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Running head: UWC Sample APA Format Paper 1

UWC Sample APA Format Paper

Yourfirstname Lastname

East Carolina University

UWC Sample APA Format Paper 2


This is your abstract page for your APA paper. Above this is your Title Page, which includes the

title of your paper, your name, and the institution where you are conducting research. Pay close

attention to the difference of the header in the first and second page, which can be obtained by

double clicking on the header, looking at the tab for header design options, and checking the box

next to “Different First Page”. This will change it to where what you type on the first page

header does not show up on the consecutive pages, but what you type on the second page header

does show up on consecutive pages. Your abstract will involve an abridged summary of your

paper and bring out the main points you want to get across to your audience. It will also include

your research used in the paper, research questions and other research related information. You

can cover future implications of your research in your abstract, though the length is typically

between 150-250 words. Thus, you are only giving an overview of the topic and research

included in your paper. Keywords from your paper are optional at the bottom of the abstract so

someone can find which words are key in your paper to see if that goes along with what subjects

they are trying to find. It is helpful to insert page breaks between these sections.

Keywords: APA, format, writing, academic, paper

UWC Sample APA Format Paper 3

UWC Sample APA Format Paper

Restate your title here on this page and then start writing your paper. This first part is

your introduction. Typically, it will be a paragraph long introducing your topic to your reader.

The last sentence of your introductory paragraph typically is your thesis sentence, especially if

you do not have an abstract page, which helps your reader get a good idea of what the paper will

cover in one sentence. Thus, the designing of this paper is a default document for you to see

typical APA formatting, though you need to check with your teacher for the specific details they



The next thing you will run into in APA format will be the header system, not to be

confused with the headers at the top of your page. Headers help the reader find a particular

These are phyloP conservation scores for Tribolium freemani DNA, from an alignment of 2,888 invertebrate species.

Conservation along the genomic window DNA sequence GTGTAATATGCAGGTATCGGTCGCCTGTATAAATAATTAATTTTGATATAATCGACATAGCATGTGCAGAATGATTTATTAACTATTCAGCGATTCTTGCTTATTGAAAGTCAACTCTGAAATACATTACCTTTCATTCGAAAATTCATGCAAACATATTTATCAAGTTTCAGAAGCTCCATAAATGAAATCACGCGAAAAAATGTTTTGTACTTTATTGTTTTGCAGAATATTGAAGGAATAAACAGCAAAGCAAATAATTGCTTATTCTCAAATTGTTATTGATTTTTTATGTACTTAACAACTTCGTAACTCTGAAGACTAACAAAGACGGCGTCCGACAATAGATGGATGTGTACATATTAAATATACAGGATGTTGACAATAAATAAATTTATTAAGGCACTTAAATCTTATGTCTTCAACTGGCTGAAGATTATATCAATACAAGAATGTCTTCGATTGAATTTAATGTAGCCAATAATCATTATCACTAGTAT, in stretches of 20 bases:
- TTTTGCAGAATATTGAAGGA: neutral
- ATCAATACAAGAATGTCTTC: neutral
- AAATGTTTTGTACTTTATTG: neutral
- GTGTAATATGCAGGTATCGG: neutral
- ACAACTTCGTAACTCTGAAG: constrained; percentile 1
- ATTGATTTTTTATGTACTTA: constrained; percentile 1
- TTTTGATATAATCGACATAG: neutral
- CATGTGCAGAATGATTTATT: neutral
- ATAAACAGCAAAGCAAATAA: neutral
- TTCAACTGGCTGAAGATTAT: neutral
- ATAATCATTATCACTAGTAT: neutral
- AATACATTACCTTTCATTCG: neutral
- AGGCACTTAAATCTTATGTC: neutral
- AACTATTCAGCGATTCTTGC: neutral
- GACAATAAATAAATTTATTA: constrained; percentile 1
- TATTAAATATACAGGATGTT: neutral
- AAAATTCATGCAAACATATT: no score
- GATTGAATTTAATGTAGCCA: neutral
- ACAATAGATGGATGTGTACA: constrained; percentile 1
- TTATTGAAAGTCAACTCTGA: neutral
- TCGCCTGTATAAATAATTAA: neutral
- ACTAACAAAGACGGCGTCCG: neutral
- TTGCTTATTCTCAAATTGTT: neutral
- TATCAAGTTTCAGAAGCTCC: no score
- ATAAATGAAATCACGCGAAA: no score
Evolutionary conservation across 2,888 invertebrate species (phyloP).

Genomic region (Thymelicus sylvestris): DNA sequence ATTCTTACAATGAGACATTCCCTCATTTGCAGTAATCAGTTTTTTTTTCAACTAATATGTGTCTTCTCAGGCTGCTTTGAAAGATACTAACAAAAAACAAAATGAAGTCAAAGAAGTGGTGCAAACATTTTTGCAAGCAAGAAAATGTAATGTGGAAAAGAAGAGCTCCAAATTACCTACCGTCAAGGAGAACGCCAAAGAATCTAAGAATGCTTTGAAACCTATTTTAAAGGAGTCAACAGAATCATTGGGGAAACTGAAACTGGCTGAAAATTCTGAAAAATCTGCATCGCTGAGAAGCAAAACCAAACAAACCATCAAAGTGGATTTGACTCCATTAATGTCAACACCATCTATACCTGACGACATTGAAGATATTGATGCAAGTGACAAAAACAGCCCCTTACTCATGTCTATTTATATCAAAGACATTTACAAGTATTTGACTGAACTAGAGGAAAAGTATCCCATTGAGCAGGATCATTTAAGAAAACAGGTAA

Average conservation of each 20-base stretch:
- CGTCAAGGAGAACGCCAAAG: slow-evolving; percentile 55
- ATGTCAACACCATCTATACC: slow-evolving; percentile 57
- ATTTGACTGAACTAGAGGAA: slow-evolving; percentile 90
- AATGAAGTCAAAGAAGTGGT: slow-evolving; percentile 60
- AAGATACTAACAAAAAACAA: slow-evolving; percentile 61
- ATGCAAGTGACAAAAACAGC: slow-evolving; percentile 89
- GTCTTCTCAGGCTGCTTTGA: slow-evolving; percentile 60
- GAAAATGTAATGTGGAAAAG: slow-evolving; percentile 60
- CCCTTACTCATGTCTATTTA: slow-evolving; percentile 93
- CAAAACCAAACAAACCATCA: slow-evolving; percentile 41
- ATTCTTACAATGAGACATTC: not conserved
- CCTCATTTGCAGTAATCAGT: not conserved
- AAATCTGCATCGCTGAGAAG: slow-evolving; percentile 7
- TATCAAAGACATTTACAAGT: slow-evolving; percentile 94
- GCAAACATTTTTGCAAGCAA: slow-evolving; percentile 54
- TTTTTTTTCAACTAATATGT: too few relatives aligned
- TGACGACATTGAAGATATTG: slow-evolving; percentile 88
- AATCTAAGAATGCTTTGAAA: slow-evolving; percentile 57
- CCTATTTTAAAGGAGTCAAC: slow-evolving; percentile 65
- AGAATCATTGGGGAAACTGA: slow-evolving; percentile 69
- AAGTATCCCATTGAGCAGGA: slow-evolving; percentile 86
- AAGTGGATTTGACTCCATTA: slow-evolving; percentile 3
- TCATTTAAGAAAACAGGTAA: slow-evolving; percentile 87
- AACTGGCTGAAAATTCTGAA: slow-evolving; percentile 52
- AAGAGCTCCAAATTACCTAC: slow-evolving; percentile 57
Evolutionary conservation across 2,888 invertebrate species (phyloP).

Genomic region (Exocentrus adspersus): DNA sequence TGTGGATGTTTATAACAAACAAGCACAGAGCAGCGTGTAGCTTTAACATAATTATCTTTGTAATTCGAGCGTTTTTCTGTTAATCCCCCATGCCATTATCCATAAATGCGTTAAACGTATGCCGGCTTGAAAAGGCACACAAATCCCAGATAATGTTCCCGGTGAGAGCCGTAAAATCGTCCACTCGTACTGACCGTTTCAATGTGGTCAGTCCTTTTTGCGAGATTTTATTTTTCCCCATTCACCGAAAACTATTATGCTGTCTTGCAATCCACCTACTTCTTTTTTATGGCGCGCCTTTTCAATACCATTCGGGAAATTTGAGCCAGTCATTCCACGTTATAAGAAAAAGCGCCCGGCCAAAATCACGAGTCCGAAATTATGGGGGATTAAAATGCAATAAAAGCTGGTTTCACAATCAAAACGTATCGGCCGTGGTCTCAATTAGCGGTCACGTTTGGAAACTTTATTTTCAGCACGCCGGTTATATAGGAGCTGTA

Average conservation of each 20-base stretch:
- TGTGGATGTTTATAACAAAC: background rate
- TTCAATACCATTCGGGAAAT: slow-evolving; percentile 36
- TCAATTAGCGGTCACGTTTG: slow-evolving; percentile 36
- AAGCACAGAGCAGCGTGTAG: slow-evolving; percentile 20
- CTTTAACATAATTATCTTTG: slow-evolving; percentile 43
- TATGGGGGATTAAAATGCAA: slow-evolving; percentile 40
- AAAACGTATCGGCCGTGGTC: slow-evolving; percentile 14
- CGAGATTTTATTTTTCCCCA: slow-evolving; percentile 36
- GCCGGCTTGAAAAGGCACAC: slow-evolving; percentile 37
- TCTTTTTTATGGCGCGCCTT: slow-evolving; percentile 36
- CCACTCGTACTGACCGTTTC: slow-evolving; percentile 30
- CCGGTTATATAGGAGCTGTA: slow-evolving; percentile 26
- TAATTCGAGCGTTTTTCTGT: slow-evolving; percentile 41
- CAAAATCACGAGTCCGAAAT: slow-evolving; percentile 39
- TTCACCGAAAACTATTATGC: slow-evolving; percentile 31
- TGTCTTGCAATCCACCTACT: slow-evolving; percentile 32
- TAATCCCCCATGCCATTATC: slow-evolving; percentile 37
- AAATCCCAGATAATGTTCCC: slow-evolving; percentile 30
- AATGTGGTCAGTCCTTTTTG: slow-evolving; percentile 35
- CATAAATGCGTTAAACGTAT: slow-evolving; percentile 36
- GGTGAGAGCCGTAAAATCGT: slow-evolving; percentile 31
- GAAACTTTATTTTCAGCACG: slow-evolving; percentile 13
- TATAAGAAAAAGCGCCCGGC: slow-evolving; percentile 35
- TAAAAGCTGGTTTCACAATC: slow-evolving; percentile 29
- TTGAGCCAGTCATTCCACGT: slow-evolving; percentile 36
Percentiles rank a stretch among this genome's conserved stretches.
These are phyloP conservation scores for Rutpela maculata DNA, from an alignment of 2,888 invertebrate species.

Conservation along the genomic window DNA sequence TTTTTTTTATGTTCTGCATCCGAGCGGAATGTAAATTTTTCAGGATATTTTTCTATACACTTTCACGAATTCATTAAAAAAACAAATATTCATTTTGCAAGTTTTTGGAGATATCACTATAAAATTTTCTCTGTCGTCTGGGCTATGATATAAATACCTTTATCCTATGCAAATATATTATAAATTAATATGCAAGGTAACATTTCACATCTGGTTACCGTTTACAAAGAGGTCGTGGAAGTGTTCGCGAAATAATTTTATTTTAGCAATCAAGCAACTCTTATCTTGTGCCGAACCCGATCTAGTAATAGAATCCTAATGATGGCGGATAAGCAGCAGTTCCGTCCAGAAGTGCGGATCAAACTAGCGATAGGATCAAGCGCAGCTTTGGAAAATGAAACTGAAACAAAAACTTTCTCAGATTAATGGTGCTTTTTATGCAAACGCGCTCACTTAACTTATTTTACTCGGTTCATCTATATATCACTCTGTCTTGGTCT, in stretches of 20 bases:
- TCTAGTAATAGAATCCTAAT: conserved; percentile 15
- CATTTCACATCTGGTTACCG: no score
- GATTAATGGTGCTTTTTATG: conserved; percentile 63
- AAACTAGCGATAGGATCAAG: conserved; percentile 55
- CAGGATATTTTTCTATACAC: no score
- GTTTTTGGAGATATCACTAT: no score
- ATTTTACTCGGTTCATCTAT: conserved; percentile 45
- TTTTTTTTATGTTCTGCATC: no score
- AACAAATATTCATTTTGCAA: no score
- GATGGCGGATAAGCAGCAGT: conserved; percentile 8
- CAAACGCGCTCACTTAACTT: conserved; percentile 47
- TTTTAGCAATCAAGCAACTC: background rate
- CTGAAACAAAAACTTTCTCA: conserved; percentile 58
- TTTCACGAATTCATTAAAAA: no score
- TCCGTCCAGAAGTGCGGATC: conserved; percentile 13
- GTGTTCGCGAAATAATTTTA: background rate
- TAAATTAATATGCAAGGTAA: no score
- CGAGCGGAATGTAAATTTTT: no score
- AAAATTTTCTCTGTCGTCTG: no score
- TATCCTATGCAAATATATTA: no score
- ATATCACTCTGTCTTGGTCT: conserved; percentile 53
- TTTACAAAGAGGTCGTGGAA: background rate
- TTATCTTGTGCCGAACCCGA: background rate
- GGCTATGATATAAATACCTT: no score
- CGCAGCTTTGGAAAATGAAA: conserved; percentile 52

section of your paper they are interested in, instead of having to flip through the entire paper.

The above header entitled “Headers” is a level 1 APA header. There are several levels of sub-

headers for your needs. You would typically have at the least a transition statement between

these to explain why the paper has moved into a sub-category of the topic of the previous header.

However, the following sub-headers are examples of APA style headers.

Header Examples

Level 2 Header Example

Level 3 Header Example. Put a period then continue your text after this header.

Level 4 Header Example. Put a period then continue your text after this header.

Level 5 Header Example. Put a period then continue your text after this header.

Body of Your Paper

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The paragraphs following the introductory paragraph would typically start the body of

your paper. There are typically many paragraphs in your paper depending on the length of your

paper. If you are doing a research paper, you will mostly be providing research you have done,

or talking about research others have done. If you are only using the APA format for other types

of papers, most paragraphs will be ideas you want to talk about or supporting paragraphs giving

examples to an idea mentioned in the previous paragraph. An example would be having a

paragraph about the statistics of how many people have OCD and how that relates to your topic,

and then you could have a supporting paragraph after that with an example about what people

experience when they have OCD.

While you typically have many paragraphs in the body of your paper, one important thing

is your transitions between paragraphs and sections. Transitions are words or phrases that help

your reader keep up with you while reading your paper. If you have one paragraph about Bears

and the next paragraph about Salmon runs in Alaska, you still need a transition to get your

audience to bridge the gap between the two. If your main topic is about Wildlife in Alaska, then

you could transition with the phrase, “Another animal that lives in Alaska other than the Brown

Bear is the Salmon” (Westerman 2013). This ties your previous paragraph to the next paragraph

and to your original topic all in one sentence.

Formatting the Body of Your Paper

When writing your paragraphs, there are many formatting issues you also need to take

into consideration before turning it in. Your paper would typically be in Times New Roman 12

point font. The main text of your paper has a first line indent of .5 inches, which you can do

either by tabbing the first line over, or by highlighting the text and going into the paragraph

settings and changing them to First Line indentation. MS Word also has the default setting of
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adding space between paragraphs. You can correct this easily by going into the paragraph

settings and removing the space after the paragraph to 0 points.

Page Headers – Not Section Headers

As we stated earlier in the abstract, there is a difference in the header in the first and

second page, obtained by double clicking on the header, looking at the tab for header design

options, and checking the box next to “Different First Page”. On the title page, you would put